In retrospect, Katarina Barley assessed two points of the German Council Presidency negatively. First, the Conference on the Future of Europe, which did not provide for genuine citizen participation and generally “stood blocked on the sidelines.” The other negative point was the major issue of China, which was supposed to be a common thread of the presidency but was unable to take on that role due to the Corona crisis. Mrs. Barley drew the conclusion of the EU-China investment agreement to be acceptable. An investment agreement is not the same as a trade agreement and has a clearly limited scope. In addition, the commitments that China has made are very remarkable.
In summary, however, Katarina Barley stated that the German EU Council Presidency was a success and fulfilled the expectations.
Digitalization – EU as a value-based pioneer
In response to questions from participants, Dr. Barley pointed out that a “sense of urgency” was clearly evident at the political level, which “is also not just lip service, but is also evident in the allocation of resources”. In the traditional economy, people are still suffering from the failures of the past, which also seem to be clouding the “sense of urgency”. In addition and above all, Katarina Barley sees above all the determination toward China, which is breaking through a common European position with its 17+1 format, as a weak point in competitive awareness.
On the other hand, the European Union has recognized digitalization as a competitive field for quite some time. The General Data Protection Regulation (DSGVO), has proofed as role model and has been adopted almost unchanged in more than 70 states, including California, home of Silicon Valley, Barley said. She sees the European Union’s advantage in taking a values-based approach, which neither follows full monetization, as in the U.S., nor surveillance, as in China.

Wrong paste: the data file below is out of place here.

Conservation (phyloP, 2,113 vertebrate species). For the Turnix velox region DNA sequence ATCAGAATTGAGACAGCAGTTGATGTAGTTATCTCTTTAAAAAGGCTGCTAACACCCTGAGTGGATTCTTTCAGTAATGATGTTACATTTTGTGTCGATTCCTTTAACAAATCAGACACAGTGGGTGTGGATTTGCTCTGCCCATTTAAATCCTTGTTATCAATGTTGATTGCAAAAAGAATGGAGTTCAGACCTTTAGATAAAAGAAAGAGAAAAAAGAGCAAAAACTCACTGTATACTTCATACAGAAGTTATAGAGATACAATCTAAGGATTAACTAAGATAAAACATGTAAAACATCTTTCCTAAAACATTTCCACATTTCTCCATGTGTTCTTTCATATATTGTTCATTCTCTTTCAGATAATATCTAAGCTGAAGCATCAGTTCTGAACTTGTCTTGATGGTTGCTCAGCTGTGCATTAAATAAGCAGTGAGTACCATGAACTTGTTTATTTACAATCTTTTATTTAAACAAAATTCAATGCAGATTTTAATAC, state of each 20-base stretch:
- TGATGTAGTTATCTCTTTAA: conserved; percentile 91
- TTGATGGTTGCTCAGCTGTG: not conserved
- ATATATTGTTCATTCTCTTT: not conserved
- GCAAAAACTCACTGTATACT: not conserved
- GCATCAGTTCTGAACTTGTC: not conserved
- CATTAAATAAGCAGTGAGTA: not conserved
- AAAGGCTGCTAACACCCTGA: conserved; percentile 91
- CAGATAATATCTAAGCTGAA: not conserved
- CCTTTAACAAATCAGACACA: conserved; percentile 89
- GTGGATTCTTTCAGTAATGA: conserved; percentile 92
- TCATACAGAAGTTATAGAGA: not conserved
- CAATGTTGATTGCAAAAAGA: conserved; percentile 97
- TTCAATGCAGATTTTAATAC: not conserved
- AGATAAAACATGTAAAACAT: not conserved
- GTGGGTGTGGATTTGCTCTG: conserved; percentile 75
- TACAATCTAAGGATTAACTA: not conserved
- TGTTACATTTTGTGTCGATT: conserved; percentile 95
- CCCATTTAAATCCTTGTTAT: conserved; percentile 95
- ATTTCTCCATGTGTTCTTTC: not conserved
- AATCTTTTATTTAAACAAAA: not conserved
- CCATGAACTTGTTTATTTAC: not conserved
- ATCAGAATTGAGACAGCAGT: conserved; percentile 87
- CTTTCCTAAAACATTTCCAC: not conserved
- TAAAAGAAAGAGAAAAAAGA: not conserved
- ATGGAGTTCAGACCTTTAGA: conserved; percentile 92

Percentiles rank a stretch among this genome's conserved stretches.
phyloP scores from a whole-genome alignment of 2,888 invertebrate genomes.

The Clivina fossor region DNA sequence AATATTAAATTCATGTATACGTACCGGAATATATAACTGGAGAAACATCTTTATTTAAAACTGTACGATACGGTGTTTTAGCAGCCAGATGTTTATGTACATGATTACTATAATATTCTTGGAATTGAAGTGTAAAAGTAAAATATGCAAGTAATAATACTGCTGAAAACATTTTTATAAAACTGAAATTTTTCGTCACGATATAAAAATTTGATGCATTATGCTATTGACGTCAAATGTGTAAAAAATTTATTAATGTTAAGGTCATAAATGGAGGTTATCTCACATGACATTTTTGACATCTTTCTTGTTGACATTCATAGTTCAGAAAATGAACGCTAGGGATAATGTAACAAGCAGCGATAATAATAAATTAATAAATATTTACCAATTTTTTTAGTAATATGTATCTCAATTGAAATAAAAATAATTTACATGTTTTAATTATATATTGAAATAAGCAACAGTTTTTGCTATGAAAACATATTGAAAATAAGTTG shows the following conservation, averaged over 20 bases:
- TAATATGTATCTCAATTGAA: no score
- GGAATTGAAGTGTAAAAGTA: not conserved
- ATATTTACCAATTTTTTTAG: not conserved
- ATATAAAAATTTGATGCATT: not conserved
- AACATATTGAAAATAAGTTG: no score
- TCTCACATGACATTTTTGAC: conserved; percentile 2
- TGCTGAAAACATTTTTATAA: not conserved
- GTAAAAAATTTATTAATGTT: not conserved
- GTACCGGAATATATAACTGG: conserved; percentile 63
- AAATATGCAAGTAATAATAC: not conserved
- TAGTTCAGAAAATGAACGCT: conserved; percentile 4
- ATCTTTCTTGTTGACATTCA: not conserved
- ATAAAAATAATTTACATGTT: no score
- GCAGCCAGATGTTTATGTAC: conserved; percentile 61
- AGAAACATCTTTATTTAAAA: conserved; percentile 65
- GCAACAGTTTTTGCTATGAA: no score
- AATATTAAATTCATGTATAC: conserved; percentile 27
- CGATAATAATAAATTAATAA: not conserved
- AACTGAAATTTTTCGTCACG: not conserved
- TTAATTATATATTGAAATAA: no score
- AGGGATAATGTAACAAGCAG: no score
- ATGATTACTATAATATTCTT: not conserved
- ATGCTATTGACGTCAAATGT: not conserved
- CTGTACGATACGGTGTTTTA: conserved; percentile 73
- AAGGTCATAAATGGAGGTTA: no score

The European Union’s pioneering role in this area is also reflected in the way the European Parliament works. Working is possible on a hybrid basis, even the votes and reports in the plenary and in the committees function remotely.
The EU in a conflict between external competitiveness and internal acceptance
Mrs. Barley pointed out that one cannot speak of a general anti-European attitude among the population and that the picture is very differentiated anyway. The Polish government is for example not particularly pro-European, in contrast to the population that appreciates the EU. Moreover, it could also be that indicators such as the voter turnout in the European in contrast to the population that elections are misleading because they point to national problems instead of European ones; She outlined this referring to the exemplary ease of Czech Republic.
The approaches are diverse, Katarina Barley said. Erasmus+, for example, would increase European awareness and cohesion, and smart social media campaigns would increase voter turnout.
Katarina Barley emphasized, that the EU project stands at a crossroads. The growing influence of euroskeptic parties could become a crucial test in the near future. The phase in which the government participation by national-conservative parties, such as the FPÖ in Austria, caused outrage is over, she said. The rule-of-law conditionality adopted during the German EU Council presidency was a “big step in the right direction, but we have not yet reached our goal,” Dr. Barley concluded.